During an appearance on BBC Question Time on 11 January, health minister Dame Andrea Leadsom MP claimed that as chancellor during the Covid-19 pandemic, Prime Minister Rishi Sunak “provided that £450 billion of funding that kept people in work, kept businesses afloat” [6:35].
This figure is considerably higher than the estimated overall cost of support provided by the government during the pandemic, let alone the cost of support for businesses.
When we contacted Ms Leadsom about her claim, her office told us she’d intended to refer to a 2021 International Monetary Fund (IMF) estimate of £407 billion for the total cost to the UK government of direct spending and in taxes and duties foregone during the pandemic.
Actual government support for businesses and employees during the pandemic is estimated to be about £140 billion.
We also asked Ms Leadsom about a claim she made later in the programme [42:20] that there are “about three and a half thousand” Sure Start children’s centres in England—a figure which also appears too high based on the latest available information. Her office says her claim referred to the 3,050 Children’s Centres listed as open by the government in 2019, plus around 400 Family Hubs (local support hubs for families with children aged 0-19).
The first figure appears to be too high and out of date, because the number of open Children’s Centres in the latest data is 2,201.
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Treasury estimates total lifetime cost of Covid-19 support to be around £370 billion
Ms Leadsom claimed that as chancellor Mr Sunak provided “£450 billion of funding” to help employees and businesses during the Covid-19 pandemic.
There are a number of estimates for the cost of support provided by the government during the Covid-19 pandemic. However none of these suggest the government spent as much as £450 billion overall, let alone solely on support for businesses and employees.
The Treasury currently estimates the total lifetime cost of support provided during the pandemic to be £373 billion, of which £358 billion has already been spent.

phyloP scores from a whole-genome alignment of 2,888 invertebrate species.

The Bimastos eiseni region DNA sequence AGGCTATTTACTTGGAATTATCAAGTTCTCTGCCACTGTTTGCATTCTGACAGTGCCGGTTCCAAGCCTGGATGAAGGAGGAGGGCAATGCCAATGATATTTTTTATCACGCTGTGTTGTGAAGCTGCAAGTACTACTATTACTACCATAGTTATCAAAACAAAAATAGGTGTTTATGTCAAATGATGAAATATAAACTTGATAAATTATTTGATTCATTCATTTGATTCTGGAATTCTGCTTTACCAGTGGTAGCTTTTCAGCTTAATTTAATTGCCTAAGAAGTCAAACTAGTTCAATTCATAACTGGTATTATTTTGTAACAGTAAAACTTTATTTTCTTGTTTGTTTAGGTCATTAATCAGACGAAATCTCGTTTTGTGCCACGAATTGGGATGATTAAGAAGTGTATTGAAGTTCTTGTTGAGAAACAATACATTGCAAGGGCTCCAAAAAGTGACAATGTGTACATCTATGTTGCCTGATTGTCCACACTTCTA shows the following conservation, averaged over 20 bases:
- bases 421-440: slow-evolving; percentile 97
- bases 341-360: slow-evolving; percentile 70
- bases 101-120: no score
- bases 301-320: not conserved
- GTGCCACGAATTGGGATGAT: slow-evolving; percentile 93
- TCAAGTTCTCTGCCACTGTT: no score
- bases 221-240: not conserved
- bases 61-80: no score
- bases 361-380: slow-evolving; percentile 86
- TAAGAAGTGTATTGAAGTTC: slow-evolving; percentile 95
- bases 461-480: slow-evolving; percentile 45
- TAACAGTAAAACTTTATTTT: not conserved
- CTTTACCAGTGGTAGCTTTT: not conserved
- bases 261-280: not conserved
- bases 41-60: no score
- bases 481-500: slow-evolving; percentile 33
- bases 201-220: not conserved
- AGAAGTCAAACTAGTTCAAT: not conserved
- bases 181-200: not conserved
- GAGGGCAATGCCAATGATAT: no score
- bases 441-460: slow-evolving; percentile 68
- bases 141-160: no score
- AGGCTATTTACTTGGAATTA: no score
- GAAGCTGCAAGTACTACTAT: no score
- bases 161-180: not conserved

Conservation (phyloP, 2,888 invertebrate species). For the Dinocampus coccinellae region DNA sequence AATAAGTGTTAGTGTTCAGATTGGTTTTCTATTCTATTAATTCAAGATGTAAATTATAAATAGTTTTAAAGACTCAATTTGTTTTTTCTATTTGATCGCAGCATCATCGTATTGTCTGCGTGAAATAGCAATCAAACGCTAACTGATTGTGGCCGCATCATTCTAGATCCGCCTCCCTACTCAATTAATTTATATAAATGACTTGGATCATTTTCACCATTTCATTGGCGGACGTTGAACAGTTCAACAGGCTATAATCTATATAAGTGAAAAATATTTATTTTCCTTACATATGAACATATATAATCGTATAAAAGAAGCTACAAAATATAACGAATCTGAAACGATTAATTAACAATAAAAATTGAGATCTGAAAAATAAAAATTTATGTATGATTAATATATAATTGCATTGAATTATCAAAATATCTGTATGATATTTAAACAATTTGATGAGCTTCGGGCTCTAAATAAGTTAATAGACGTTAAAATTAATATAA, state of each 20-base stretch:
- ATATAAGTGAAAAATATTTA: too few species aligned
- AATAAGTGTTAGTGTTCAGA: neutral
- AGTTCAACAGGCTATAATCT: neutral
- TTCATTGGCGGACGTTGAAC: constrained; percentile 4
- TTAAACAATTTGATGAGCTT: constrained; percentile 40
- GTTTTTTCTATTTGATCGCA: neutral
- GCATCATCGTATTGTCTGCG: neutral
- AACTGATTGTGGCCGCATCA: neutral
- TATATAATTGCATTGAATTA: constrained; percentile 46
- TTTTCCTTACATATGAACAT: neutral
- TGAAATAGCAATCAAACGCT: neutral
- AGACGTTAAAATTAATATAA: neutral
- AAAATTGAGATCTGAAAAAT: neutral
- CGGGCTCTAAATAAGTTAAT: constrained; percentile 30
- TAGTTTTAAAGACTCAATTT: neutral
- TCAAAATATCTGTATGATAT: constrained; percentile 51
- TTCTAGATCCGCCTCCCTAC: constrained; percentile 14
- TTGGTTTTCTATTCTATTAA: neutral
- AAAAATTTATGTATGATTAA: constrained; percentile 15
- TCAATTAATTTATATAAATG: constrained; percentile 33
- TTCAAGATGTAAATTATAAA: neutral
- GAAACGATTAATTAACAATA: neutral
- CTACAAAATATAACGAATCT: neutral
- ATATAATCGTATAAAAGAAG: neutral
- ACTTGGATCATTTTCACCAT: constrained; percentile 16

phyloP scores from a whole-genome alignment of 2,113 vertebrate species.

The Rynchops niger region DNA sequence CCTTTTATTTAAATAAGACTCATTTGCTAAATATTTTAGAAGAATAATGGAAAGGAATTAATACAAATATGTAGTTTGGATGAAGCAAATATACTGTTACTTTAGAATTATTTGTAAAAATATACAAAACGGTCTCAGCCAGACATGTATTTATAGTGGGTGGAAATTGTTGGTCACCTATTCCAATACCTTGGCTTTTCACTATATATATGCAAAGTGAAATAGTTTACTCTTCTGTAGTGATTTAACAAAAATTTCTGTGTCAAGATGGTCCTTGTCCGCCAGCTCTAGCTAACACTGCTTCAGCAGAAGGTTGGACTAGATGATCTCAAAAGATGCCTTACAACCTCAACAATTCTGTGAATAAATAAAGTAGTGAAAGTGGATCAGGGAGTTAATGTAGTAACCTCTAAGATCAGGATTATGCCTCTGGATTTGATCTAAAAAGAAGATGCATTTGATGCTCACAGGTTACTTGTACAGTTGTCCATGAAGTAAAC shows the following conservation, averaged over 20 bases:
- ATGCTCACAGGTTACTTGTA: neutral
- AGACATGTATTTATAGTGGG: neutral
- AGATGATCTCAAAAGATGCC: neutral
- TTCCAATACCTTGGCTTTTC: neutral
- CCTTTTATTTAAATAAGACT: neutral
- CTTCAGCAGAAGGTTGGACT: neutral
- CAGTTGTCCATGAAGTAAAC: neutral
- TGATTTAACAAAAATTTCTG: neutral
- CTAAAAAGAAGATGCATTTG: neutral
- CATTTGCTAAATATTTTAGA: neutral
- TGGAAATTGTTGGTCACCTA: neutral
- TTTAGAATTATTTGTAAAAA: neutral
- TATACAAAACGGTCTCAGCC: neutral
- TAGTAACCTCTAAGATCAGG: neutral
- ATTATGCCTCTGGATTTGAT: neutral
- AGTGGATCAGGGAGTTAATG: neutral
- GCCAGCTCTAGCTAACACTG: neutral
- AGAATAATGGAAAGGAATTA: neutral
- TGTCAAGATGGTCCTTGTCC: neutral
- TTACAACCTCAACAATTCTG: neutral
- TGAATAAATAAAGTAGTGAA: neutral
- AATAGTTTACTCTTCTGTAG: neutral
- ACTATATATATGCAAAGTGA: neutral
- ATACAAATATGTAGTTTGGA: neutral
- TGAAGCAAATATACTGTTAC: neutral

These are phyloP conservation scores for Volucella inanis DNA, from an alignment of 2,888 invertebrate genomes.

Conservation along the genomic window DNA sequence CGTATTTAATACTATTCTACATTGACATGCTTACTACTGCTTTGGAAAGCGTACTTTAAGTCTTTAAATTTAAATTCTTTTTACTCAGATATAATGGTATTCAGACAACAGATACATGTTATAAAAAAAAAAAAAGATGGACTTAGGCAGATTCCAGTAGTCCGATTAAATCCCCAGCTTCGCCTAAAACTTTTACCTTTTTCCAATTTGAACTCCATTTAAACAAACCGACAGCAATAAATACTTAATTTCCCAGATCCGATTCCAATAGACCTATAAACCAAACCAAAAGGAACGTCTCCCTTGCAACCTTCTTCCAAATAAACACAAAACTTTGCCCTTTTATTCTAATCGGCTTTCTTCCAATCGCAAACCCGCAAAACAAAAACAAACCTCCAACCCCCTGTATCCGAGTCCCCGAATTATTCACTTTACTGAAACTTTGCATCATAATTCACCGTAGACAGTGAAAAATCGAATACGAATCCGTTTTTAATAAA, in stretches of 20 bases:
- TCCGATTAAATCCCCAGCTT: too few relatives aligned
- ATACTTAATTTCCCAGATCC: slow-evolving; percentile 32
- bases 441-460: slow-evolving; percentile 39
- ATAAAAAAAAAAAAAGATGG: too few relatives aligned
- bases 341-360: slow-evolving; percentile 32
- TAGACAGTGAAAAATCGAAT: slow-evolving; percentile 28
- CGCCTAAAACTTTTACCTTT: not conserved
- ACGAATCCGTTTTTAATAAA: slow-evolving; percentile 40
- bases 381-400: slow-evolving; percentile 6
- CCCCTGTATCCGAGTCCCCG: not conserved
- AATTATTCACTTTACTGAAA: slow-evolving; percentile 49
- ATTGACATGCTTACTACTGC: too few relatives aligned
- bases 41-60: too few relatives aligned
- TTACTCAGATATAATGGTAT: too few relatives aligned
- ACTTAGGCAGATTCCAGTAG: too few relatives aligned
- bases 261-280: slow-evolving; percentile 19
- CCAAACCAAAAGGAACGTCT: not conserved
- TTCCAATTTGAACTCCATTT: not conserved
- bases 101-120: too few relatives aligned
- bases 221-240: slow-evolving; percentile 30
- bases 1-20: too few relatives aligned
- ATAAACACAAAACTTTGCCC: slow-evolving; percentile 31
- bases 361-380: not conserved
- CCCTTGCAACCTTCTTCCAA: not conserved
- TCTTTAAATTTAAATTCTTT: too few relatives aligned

The lifetime cost of support to businesses, including the government’s furlough scheme, is estimated to be £140 billion, of which £134 billion has already been spent.
In March 2022 the Office for Budget Responsibility (OBR) estimated a slightly lower cost of £311 billion, of which £65 billion was spent on support for businesses (excluding the furlough scheme, which the OBR estimated cost £70 billion).
The IMF estimated as of September 2021 that during the pandemic the UK had spent a total of £407 billion in direct spending and in taxes and duties the government chose not to collect or to collect later. When we contacted Ms Leadsom to ask for the source of her claim, her office said it was this figure, which she had seen quoted in a House of Commons Library briefing.
More than 1,000 Sure Start centres have closed in the past decade
In response to a question about Sure Start children’s centres (which were established under the last Labour government), Ms Leadsom said “it’s not true that they’re all shut down, there’s about three and a half thousand of them in England”.
The number of children’s centres peaked at around 3,620 in 2010 and 2011, surpassing the Labour government’s target of 3,500 centres by 2010.
However, since then the number of open centres has fallen by more than 1,400. The Department for Education currently lists 2,201 open children’s centres in England.
Ms Leadsom’s office told Full Fact she was referring to a figure of 3,050 Children’s Centres published by the government in 2019, plus a further 400 Family Hubs.
We’ve contacted the Department for Education to confirm the latter figure. However Ms Leadsom’s figure would still appear to be too high based on the latest list of open children’s centres (and it does appear that around 80 family hubs are also included in the government’s list of children’s centres).
Image courtesy of Richard Townshend